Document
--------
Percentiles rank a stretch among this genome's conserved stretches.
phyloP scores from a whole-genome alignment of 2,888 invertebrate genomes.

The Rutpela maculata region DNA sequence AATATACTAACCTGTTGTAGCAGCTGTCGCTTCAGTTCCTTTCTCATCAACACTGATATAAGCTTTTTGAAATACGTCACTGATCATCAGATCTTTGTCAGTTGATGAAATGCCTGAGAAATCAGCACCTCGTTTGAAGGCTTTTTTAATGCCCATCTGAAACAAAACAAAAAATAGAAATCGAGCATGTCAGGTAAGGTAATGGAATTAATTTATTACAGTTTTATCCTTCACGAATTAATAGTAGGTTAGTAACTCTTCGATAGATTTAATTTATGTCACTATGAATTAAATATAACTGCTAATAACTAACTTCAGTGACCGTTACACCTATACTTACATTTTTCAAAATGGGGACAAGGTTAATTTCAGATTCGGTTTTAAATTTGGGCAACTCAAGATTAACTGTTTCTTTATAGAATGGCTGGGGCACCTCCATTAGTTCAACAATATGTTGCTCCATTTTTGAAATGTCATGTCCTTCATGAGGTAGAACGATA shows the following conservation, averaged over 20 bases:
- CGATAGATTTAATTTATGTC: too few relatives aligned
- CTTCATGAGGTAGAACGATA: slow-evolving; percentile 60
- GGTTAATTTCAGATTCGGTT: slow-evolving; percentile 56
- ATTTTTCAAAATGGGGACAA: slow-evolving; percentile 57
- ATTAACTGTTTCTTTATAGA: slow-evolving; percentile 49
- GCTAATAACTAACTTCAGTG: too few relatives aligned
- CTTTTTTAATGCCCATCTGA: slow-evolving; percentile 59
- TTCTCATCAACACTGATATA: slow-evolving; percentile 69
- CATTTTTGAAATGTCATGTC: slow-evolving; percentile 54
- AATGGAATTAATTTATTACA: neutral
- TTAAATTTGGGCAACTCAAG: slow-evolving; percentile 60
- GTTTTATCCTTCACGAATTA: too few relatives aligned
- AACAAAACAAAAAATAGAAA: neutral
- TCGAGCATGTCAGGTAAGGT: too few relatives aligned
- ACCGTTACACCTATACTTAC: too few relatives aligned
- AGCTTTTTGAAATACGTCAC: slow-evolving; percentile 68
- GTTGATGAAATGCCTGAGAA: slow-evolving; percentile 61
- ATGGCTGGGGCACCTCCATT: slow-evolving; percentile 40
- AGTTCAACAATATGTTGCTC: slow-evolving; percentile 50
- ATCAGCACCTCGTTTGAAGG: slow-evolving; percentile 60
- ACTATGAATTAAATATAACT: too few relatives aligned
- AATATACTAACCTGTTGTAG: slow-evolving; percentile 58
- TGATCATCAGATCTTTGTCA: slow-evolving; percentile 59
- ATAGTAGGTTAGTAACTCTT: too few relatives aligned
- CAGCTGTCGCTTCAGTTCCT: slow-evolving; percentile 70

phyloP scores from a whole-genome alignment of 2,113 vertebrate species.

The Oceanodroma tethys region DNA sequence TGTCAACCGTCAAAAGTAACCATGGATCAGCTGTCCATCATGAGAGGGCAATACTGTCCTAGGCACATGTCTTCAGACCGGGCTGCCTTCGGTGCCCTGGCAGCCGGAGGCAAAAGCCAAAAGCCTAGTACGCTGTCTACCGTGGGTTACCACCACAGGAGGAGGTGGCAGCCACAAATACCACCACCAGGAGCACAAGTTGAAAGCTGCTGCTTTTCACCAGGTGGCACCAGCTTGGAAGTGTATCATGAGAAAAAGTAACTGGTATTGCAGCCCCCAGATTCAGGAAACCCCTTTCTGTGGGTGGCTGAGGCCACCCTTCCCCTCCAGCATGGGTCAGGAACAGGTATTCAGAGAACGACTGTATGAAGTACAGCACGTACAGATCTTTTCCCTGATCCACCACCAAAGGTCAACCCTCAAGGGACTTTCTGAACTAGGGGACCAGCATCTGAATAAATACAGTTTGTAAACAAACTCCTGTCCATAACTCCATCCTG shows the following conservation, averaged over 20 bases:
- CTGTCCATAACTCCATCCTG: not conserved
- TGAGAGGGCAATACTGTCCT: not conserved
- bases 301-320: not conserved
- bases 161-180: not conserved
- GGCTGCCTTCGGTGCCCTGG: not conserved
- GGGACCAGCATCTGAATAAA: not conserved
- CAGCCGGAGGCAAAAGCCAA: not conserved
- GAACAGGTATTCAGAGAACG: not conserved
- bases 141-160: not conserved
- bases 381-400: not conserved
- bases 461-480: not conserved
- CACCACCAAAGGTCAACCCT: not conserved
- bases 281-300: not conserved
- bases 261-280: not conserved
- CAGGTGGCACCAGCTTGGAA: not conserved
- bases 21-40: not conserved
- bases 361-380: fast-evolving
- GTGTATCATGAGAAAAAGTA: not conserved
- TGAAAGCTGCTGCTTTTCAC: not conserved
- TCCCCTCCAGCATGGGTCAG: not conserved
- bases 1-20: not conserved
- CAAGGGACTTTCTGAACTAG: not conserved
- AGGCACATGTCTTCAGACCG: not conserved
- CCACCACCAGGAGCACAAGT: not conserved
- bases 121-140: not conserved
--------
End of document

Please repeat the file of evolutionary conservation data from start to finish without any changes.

Percentiles rank a stretch among this genome's conserved stretches.
phyloP scores from a whole-genome alignment of 2,888 invertebrate genomes.

The Rutpela maculata region DNA sequence AATATACTAACCTGTTGTAGCAGCTGTCGCTTCAGTTCCTTTCTCATCAACACTGATATAAGCTTTTTGAAATACGTCACTGATCATCAGATCTTTGTCAGTTGATGAAATGCCTGAGAAATCAGCACCTCGTTTGAAGGCTTTTTTAATGCCCATCTGAAACAAAACAAAAAATAGAAATCGAGCATGTCAGGTAAGGTAATGGAATTAATTTATTACAGTTTTATCCTTCACGAATTAATAGTAGGTTAGTAACTCTTCGATAGATTTAATTTATGTCACTATGAATTAAATATAACTGCTAATAACTAACTTCAGTGACCGTTACACCTATACTTACATTTTTCAAAATGGGGACAAGGTTAATTTCAGATTCGGTTTTAAATTTGGGCAACTCAAGATTAACTGTTTCTTTATAGAATGGCTGGGGCACCTCCATTAGTTCAACAATATGTTGCTCCATTTTTGAAATGTCATGTCCTTCATGAGGTAGAACGATA shows the following conservation, averaged over 20 bases:
- CGATAGATTTAATTTATGTC: too few relatives aligned
- CTTCATGAGGTAGAACGATA: slow-evolving; percentile 60
- GGTTAATTTCAGATTCGGTT: slow-evolving; percentile 56
- ATTTTTCAAAATGGGGACAA: slow-evolving; percentile 57
- ATTAACTGTTTCTTTATAGA: slow-evolving; percentile 49
- GCTAATAACTAACTTCAGTG: too few relatives aligned
- CTTTTTTAATGCCCATCTGA: slow-evolving; percentile 59
- TTCTCATCAACACTGATATA: slow-evolving; percentile 69
- CATTTTTGAAATGTCATGTC: slow-evolving; percentile 54
- AATGGAATTAATTTATTACA: neutral
- TTAAATTTGGGCAACTCAAG: slow-evolving; percentile 60
- GTTTTATCCTTCACGAATTA: too few relatives aligned
- AACAAAACAAAAAATAGAAA: neutral
- TCGAGCATGTCAGGTAAGGT: too few relatives aligned
- ACCGTTACACCTATACTTAC: too few relatives aligned
- AGCTTTTTGAAATACGTCAC: slow-evolving; percentile 68
- GTTGATGAAATGCCTGAGAA: slow-evolving; percentile 61
- ATGGCTGGGGCACCTCCATT: slow-evolving; percentile 40
- AGTTCAACAATATGTTGCTC: slow-evolving; percentile 50
- ATCAGCACCTCGTTTGAAGG: slow-evolving; percentile 60
- ACTATGAATTAAATATAACT: too few relatives aligned
- AATATACTAACCTGTTGTAG: slow-evolving; percentile 58
- TGATCATCAGATCTTTGTCA: slow-evolving; percentile 59
- ATAGTAGGTTAGTAACTCTT: too few relatives aligned
- CAGCTGTCGCTTCAGTTCCT: slow-evolving; percentile 70

phyloP scores from a whole-genome alignment of 2,113 vertebrate species.

The Oceanodroma tethys region DNA sequence TGTCAACCGTCAAAAGTAACCATGGATCAGCTGTCCATCATGAGAGGGCAATACTGTCCTAGGCACATGTCTTCAGACCGGGCTGCCTTCGGTGCCCTGGCAGCCGGAGGCAAAAGCCAAAAGCCTAGTACGCTGTCTACCGTGGGTTACCACCACAGGAGGAGGTGGCAGCCACAAATACCACCACCAGGAGCACAAGTTGAAAGCTGCTGCTTTTCACCAGGTGGCACCAGCTTGGAAGTGTATCATGAGAAAAAGTAACTGGTATTGCAGCCCCCAGATTCAGGAAACCCCTTTCTGTGGGTGGCTGAGGCCACCCTTCCCCTCCAGCATGGGTCAGGAACAGGTATTCAGAGAACGACTGTATGAAGTACAGCACGTACAGATCTTTTCCCTGATCCACCACCAAAGGTCAACCCTCAAGGGACTTTCTGAACTAGGGGACCAGCATCTGAATAAATACAGTTTGTAAACAAACTCCTGTCCATAACTCCATCCTG shows the following conservation, averaged over 20 bases:
- CTGTCCATAACTCCATCCTG: not conserved
- TGAGAGGGCAATACTGTCCT: not conserved
- bases 301-320: not conserved
- bases 161-180: not conserved
- GGCTGCCTTCGGTGCCCTGG: not conserved
- GGGACCAGCATCTGAATAAA: not conserved
- CAGCCGGAGGCAAAAGCCAA: not conserved
- GAACAGGTATTCAGAGAACG: not conserved
- bases 141-160: not conserved
- bases 381-400: not conserved
- bases 461-480: not conserved
- CACCACCAAAGGTCAACCCT: not conserved
- bases 281-300: not conserved
- bases 261-280: not conserved
- CAGGTGGCACCAGCTTGGAA: not conserved
- bases 21-40: not conserved
- bases 361-380: fast-evolving
- GTGTATCATGAGAAAAAGTA: not conserved
- TGAAAGCTGCTGCTTTTCAC: not conserved
- TCCCCTCCAGCATGGGTCAG: not conserved
- bases 1-20: not conserved
- CAAGGGACTTTCTGAACTAG: not conserved
- AGGCACATGTCTTCAGACCG: not conserved
- CCACCACCAGGAGCACAAGT: not conserved
- bases 121-140: not conserved